bow fleeves, which are slashed half
way to tbe shoulders.
An attractive modification of the
kimono haH throe shoulder dIuIIh In
front und a biau back attached to a
bolcro-shupcd deei yoke. The tell
Hleeves, the loose fronts and the girdle
uro bordered with narrow ribbon. This
model Ih dainty lu albatross of palo
tint, bordered with white sutln ribbon
or ci while chuddu with colored rib
bon. On Americanized lines Is a pret
ty kimono which is closely plaited
across tho shoulders at front and back
and is charming when developed in
whlto crepe do chine or pongee llrnd
with tinted cashmero and having fuc
Ings, cuffs and sash of soft silk match
lug tho shade of tho lining.
, Pongee is a favorite material for
Pullman robes of regulation Japanese
snapo, supplemented by a hood which
will completely conceal disheveled
locks, and a capacious pocket for toi
let articles. In this connection it limy
be said that a Pullman robe should be
of some light shude, as in case of ac
cident the wearer is more likely to be
noticed und consequently promptly
HAT FOR YOUNG GIRL
A charming llttlo hut for II trfi-1 In
hl(i felt, lined with blauk velvuL
ttimmed wl;.h wuilua.
These oats wero f.Ju t)Y s.enrs. iii.t
It Bon, of Lloydmli'iitw, Kaskalchewan,
nd, ss may readily bo urid.rctood,
wero of splendid quality to bare beci
SO auccesHful lu ft contest open to lb
world, and in which competition
kten. At tb same Exposition tberw
were exhibits cf wheat and barley, anil
In all these competitions, tbe grain,
shown by Canada secured a wonderful
amount of attention, md also ft num
ber of awards. During recent exhibi
tions ftt wblch grain frym Western,
Cunu-.ltt was given pormlsulon for -n-try,
it always took first place. At ths
Spokane Interstate Fair, lant full,
where the entries were very largR, aoi
the competition ket-n, tbe Province of
Alberta carried off the silver CUD, giv
en by Governor Hay, for tho best slat
or province display, and ft score of
prizes was awarded Canadian exhibi
tors for different exhibits of whi-ut,
oats and barley threshed and lu th
sheaf. Vegetables also received blgb)
wards. A pleasing foaturo of these
exhibits was they were mostly mudf
by farmers who bad at ono time be'i
Amciicun Citizens and wero now farm
ing in Canada. Tbe Department of
the Interior is Just la receipt of a mag
nificent diploma given by tbo Trl 8tnt.a
Hoard of ICxamincrs at tbo Fair held lu,
Cincinnati last fall for egrlcultuial dis
play by Canada.
Tbe Surveyor-General of Cunuda ha
Just completed a map nbowing that ft,
large area of land was surveyed last
year In the northern portion of Sas
katchewan and Alberta lr order lo b
ready for the rush of homesteaders to
that district during tbe coming spring
and summer. It is understood sur
vey covering several hundreds of
thoucands of acres will bo made la
addition to thcao during tbo comitigf
A return Just. Issued by tbe Domin
ion Lands liranch kbows that 48,27
homestead entries were mado lust
year as compared with 27,001 in 10U9;
of this 48,257, 14,704 wore rondo If
Americans. North Dakota coming first
on tho list with 4,810, Minnesota gives
2,528, South DakoU 1,133, Wisconsin
745, Washington 730, Michigan 70C,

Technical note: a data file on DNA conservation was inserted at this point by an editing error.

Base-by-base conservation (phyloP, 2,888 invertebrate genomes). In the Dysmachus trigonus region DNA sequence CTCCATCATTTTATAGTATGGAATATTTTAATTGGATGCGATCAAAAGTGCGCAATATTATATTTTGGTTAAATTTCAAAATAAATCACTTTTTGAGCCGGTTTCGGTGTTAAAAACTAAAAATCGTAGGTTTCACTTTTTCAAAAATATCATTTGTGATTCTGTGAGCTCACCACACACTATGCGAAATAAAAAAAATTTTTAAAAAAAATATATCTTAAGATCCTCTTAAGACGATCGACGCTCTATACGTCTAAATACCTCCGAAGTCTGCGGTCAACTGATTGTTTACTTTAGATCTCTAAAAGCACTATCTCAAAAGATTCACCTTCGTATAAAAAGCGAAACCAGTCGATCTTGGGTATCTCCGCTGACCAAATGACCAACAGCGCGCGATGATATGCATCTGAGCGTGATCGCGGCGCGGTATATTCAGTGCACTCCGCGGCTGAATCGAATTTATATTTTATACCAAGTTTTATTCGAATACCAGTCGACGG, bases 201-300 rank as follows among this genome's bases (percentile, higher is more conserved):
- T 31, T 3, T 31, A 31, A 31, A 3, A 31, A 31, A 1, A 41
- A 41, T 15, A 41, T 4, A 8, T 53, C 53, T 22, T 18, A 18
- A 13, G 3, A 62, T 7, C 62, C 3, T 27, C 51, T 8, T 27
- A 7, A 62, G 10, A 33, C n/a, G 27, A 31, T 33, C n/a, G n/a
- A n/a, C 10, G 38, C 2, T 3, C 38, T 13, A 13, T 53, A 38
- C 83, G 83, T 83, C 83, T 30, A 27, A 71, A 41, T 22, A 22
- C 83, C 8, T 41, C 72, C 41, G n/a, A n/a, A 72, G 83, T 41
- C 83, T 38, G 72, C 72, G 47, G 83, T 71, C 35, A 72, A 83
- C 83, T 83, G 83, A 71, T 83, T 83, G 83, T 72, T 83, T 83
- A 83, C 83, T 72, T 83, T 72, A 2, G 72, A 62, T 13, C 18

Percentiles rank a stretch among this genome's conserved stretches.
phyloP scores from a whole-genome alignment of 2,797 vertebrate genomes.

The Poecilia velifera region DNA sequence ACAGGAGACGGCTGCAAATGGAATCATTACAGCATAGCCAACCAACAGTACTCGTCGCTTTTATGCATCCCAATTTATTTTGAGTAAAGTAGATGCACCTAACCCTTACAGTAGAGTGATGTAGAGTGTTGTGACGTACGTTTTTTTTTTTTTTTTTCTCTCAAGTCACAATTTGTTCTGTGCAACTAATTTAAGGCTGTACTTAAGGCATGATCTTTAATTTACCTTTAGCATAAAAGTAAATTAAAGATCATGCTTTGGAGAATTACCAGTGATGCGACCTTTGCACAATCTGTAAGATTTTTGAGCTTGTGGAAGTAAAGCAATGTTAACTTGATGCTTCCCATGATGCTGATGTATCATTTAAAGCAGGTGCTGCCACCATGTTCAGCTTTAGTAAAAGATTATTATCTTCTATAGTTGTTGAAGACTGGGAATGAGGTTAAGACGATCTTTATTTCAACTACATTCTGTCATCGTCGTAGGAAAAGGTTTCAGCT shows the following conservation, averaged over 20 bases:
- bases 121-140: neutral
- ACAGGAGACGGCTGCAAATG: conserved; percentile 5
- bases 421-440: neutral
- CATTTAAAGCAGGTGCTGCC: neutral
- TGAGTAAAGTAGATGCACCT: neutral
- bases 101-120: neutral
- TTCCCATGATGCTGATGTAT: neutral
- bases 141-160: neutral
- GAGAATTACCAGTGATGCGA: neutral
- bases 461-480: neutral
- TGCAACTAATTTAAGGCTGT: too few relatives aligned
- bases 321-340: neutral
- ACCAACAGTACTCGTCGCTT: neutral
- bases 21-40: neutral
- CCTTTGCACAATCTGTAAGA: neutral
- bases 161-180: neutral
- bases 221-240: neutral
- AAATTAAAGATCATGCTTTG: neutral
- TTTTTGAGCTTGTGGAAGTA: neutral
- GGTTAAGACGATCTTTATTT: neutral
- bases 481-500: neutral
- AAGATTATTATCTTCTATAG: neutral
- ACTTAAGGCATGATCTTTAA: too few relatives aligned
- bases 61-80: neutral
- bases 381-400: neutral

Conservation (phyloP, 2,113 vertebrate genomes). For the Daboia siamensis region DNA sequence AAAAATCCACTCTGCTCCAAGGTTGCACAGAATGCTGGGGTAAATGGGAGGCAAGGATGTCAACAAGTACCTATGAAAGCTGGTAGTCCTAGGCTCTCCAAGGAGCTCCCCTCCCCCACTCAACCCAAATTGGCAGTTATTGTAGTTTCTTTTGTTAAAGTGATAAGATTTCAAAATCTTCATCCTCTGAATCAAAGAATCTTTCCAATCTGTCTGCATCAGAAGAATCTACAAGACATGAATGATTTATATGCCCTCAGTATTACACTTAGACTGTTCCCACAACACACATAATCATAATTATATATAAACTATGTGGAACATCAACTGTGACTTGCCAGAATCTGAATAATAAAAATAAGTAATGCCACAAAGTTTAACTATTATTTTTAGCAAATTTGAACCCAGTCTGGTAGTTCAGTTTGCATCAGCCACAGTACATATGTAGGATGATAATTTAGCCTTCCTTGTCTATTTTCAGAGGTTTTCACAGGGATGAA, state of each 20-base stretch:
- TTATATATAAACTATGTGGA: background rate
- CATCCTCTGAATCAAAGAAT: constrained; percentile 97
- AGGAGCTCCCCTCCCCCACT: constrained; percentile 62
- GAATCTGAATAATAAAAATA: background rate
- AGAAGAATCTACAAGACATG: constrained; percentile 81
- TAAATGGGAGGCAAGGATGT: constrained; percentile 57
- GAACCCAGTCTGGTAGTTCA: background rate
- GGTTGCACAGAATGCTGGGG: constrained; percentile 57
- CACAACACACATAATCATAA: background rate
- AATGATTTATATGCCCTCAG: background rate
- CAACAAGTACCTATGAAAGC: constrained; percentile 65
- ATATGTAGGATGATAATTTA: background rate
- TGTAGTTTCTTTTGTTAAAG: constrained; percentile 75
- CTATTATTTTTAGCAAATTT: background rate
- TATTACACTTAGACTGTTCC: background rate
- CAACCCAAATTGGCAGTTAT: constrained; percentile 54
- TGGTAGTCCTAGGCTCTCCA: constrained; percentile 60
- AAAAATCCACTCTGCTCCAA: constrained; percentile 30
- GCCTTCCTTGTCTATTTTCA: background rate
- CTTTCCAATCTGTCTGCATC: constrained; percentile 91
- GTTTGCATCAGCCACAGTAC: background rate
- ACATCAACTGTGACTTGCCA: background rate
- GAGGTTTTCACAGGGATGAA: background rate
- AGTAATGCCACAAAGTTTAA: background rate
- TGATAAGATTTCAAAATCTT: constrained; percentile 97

Iowa 015 wbllo other states show less,
but with tho exception of Delaware,
District of Columbia end the Indian
Territory, every state and territory
Tho prospects for an abundant crop
In all parts of Western Canada fr
1911 are said to bo excellent In tb
districts that required It thero wii9 aa
ainplo rainfall lust autumn, and the
snowfall duriuf; tho present wlirler It
greater tiiiiii in many previous years.
Doth aro eKKontlul factors to tho farm
ers, who look upon tho moisture that
these will product) as being highly
A larKo Immigration from the l"nlt d
States Is expected, urid tho demand for
literature and information from the va
rious Government Agencies located ut
different points la tho Slates lu tba
greatest It bus ever been.
Since the ul.ove was written word
baa been received that In addition to
honors won at Columbus, Ohio, Cana
da won first and second on wheat nnd
first and second on oats, as well as
Norman Cherry of Davis, Saskatch
ewan, w,ho wtiu In tho reserve for first
on wheat, secured tho awajd, with O.
II. Mutton of Dacombo, Alberta, sec
ond. J. O. Mill & Sons got. first on
oata besides the silver trophy. Q. 11.
Mutton took second in oa'.s.
Runs on the Sank of England.
Kvcn the Hunk of Kngland has not
heen entirely free from runs nor from
tho necessity of savins lUelf by
Htrule-Ky. i I740i for b(il,.0i u wu,
forced to employ agents to present
notes, wiiicu were paid -'us slowly as
possible In sixpences, the cash bulnjr
Immediately brought ti l.y another
door and paid In iiguln, while anxious
holders of notes vainly tried to so
cure attention. I,, IVM, too, only tbe
accbleinul dibcovery of 701,01111 .1; 1
notes saved the bank, from stopping;
payment.-- louden Chronicle.
A a Reminder.
His Wife -John, d,; you rememSer
what took place j,,, ,iir,.L. yi,ull
Her Mm.baud - What! la t tit j our
wedding iiiinlyei sury ?
Ills Wife -N no. Three years ,K(
today you bought me a r.ow but
Tbo very !,.,.t n.K i,.: take (b.rti -M 'JV
Whenever !n,;lt,v j, ,wvv,. '
Many men enjoy a dry smoke Why
not dry drink?
Tt'ht IlMVe ffreat mwi,..,,.t
ralwd lu Iheii- biKlll;,t efficiency, for puii.
fymg d enriching tl blood. , (bey
te combined in Ho.hIi SariapsrilU.
40,yA toMlniilfliula r, -I.... I I ..
eount n two. cr,. 1), ,UI. , ttlkn
1 . y m 'Wold f.rni or
churls,.,, tub).u al,'